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Woodrow Wilson's Involvment In Ww1 And Its Aftermath

1045 words - 5 pages

Woodrow Wilson is considered to be one of America’s most influential presidents to hold office. Being born in Virginia while raised in South Carolina and Georgia, Wilson progressively rose to power from president of Princeton University to the president of the United States of America. Wilson first considered running for governor then president from Harper’s Weekly editor, George Harvey. With Harvey as Wilson’s assistant, Wilson slowly but surely began to gain the public’s attention with his ideas on political and economic reform such as lower tariffs, establishment of the Federal Reserve and abolition of child labor (O’Brien). He was sworn into office on March 4, 1913 and about a year later, WW1 erupted in Europe leaving Wilson to decide what position the United States would be taking in this catastrophic world war. He ended up choosing to stay neutral, which played a large role in his reelection. The thoughts in every citizen’s mind were whether Wilson could keep this promise for neutrality and what he would do after the war was over.
In the year 1915 when German U-Boats attacked the British ship, the Lusitania and jeopardized the safety of various American ships Wilson knew that neutrality could no longer be maintained after his two years of indifference in the war. This led him to ask Congress to declare war on Germany. Wilson had no other choice as stated by Devlin, “Wilson’s decision was made only after a hesitation that lasted through the month of April and beyond. After the outrageous sinking of the Lusitania in May 1915, it would have been difficult for him politically to have made any other choice” (Devlin 175). His goal was to stabilize democracy and he claimed that fighting on the Allied side in the war would contribute to ensuring democracy for all. Wilson even included this notion in his war message of 1917 by stating, "The world must be made safe for democracy. Its peace must be planted upon the tested foundations of political liberty. We have no selfish ends to serve. We desire no conquest, no dominion. We seek no indemnities for ourselves, no material compensation for the sacrifices we shall freely make." This aspiration for global democracy pushed Wilson to prepare the military for German threats, giving the Americans an upper hand in the war. With the war coming to an end, Wilson developed various proposals that would hopefully settle discrepancies between countries all around the world and even cause political conflict within the government.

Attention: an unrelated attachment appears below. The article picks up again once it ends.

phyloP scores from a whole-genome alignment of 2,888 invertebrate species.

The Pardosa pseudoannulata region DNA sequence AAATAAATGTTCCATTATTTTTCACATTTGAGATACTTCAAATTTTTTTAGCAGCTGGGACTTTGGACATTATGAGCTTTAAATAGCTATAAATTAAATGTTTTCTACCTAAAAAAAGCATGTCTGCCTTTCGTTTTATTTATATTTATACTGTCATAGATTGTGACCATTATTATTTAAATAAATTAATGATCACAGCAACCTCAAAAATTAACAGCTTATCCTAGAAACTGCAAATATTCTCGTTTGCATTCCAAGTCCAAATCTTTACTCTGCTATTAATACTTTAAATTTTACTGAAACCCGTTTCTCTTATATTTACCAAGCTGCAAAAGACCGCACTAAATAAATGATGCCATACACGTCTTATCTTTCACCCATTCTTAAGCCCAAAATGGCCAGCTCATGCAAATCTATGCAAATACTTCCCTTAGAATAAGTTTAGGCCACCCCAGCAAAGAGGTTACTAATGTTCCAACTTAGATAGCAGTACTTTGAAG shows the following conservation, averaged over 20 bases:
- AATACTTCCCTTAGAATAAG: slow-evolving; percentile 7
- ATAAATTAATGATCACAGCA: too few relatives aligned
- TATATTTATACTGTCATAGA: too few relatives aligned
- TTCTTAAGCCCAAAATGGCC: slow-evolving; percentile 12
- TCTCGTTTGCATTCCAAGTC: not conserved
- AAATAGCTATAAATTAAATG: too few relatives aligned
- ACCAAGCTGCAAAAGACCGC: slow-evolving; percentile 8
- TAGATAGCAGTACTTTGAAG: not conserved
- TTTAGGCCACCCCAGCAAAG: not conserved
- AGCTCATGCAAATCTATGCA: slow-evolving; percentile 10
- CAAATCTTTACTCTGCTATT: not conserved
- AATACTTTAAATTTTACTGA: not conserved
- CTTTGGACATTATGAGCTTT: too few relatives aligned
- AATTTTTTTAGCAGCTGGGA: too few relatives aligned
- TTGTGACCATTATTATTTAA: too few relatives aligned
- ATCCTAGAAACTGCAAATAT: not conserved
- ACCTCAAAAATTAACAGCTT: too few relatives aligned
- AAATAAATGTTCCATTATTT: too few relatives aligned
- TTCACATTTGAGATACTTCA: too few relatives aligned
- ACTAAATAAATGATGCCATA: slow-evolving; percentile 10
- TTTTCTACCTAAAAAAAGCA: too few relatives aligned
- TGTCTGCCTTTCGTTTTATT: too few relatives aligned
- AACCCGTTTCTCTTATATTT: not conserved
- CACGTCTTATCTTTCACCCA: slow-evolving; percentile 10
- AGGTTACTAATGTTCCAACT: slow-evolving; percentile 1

The allied side arising victorious resulted in Wilson questioning the way the world deals with foreign affairs. He strongly believed that the countries’ inadequate regards to foreign affairs are what led to the eruption of the first world war. Wilson’s worries gave way to the evolution of his famous fourteen points which was modeled as a frame for a safer world (“45d. The Treaty of Versailles and the League of Nations”). These fourteen points called for ending secret treaties, reduction...

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